New Classical Tracks: A Jazzy Take on Gershwin

by Julie Amacher
June 1, 2010

Listen New Classical Tracks - June 2, 2010
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GERSHWIN: Rhapsody in Blue/Piano Concerto in F - Jean-Yves Thibaudet, piano/Baltimore Symphony Orchestra/Marin Alsop - Decca (Courtesy of Decca Records)

French pianist Jean-Yves Thibaudet has always been kind of a jazzy fellow. For years he made a fashion statement on stage wearing a Versace outfit and red socks. These days, his musical personality has become more colorful, as he wades into various musical waters ranging from opera to film scores. On his latest release with Marin Alsop and the Baltimore Symphony Orchestra, he dives into the jazz-band orchestrations of three Gershwin classics.

In 1976 it was Michael Tilson Thomas who took the plunge and recorded the original jazz band version of Ferde Grofe's orchestration of George Gershwin's "Rhapsody in Blue." Jean-Yves Thibaudet brings this saucy arrangement to life with Marin Alsop and the Baltimore Symphony. "The Rhapsody is much better this way," Thibaudet explains. "It has a completely different feeling and sound. The entire experience is different -- it's much jazzier." The Baltimore Symphony transforms into a big band in this vivacious arrangement. Jean-Yves Thibaudet strides his way through the piano part as the brass and winds flirt playfully with the piano. Powerful pauses, sudden rhythmic shifts, whines from the woodwinds and wah-wah slides from the brass turn this into a musical kaleidoscope of America, just as the composer intended.

Ferde Grofe's orchestration of Gershwin's Concerto in F also brings out the jazzier side of this work. Since he had already orchestrated the Concerto in F, Gershwin was not pleased when band leader Paul Whiteman requested Grofe draft new orchestration for this work. For historical purposes, the Gershwin estate finally allowed Marin Alsop to record it with the Concordia Orchestra some 20 years ago. On this release with the Baltimore Symphony, she and pianist Jean-Yves Thibaudet really swing. Thibaudet says, "If you don't swing, you don't play the Concerto in F." He loves that this work puts Gershwin squarely in two chairs, classical and jazz, allowing the musicians to go to different degrees in one vein or the other. The first movement opens with a blast from the timpani. The subdued piano introduction follows a full orchestral opening. The entire movement shifts between the contrasting moods of bold chords and octaves and the use of delicate triplets.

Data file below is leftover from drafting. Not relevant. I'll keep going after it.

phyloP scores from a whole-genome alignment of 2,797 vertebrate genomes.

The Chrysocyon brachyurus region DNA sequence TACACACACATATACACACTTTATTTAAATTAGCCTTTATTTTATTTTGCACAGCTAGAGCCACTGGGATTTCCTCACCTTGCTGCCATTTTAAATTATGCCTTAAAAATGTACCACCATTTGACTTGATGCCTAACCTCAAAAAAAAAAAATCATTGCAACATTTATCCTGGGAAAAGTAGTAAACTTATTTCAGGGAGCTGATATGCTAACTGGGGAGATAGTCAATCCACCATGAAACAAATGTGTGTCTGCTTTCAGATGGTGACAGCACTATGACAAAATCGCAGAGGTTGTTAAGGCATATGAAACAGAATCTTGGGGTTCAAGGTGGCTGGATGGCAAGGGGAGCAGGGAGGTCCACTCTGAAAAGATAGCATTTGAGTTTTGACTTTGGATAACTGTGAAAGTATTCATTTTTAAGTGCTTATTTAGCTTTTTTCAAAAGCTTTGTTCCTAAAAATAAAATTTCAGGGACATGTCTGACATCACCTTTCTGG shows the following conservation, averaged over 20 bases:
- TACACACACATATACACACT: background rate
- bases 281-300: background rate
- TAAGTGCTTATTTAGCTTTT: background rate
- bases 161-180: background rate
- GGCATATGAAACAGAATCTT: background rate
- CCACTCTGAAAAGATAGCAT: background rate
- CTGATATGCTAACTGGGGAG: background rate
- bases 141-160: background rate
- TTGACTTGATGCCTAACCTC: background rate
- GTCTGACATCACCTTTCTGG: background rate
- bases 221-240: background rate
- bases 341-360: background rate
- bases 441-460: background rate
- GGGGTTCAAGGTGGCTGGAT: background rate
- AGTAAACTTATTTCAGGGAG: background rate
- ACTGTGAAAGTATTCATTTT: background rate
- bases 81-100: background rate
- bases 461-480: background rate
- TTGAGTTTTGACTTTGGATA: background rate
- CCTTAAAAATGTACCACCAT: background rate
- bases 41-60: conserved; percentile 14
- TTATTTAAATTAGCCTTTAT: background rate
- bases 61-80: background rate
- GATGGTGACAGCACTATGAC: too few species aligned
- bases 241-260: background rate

A bluesy trumpet and clarinet trio opens the second movement marked Andante con Moto. The movement quickly slips into the world of honky-tonk and New Orleans style jazz. It sounds smoky and enticing. The piano and xylophone trade barbs in the final ragtime movement, which explodes with percussive excitement.

Thibaudet and Marin Alsop dug out Gershwin's original 1934 manuscript of the "I Got Rhythm Variations" for this recording. The composer used to brag about writing piano music and not letting one hand know what the other was doing. Thibaudet's snappy performance sounds as if he's grown an additional set of hands to pull off the syncopated rhythm and sonic clashes.

Gershwin has always been a star in France. Jean-Yves Thibaudet believes Gershwin is underappreciated in his own country, that's one reason he wanted to make this recording using the big band arrangements of some of the composer's best loved and most recognizable works. Like Jean-Yves Thibaudet's red socks, the jazz band arrangements add a splash of pizzazz to these Gershwin classics. Gershwin loved a great party, and this recording will provide the perfect atmosphere for any festivity you have planned this summer.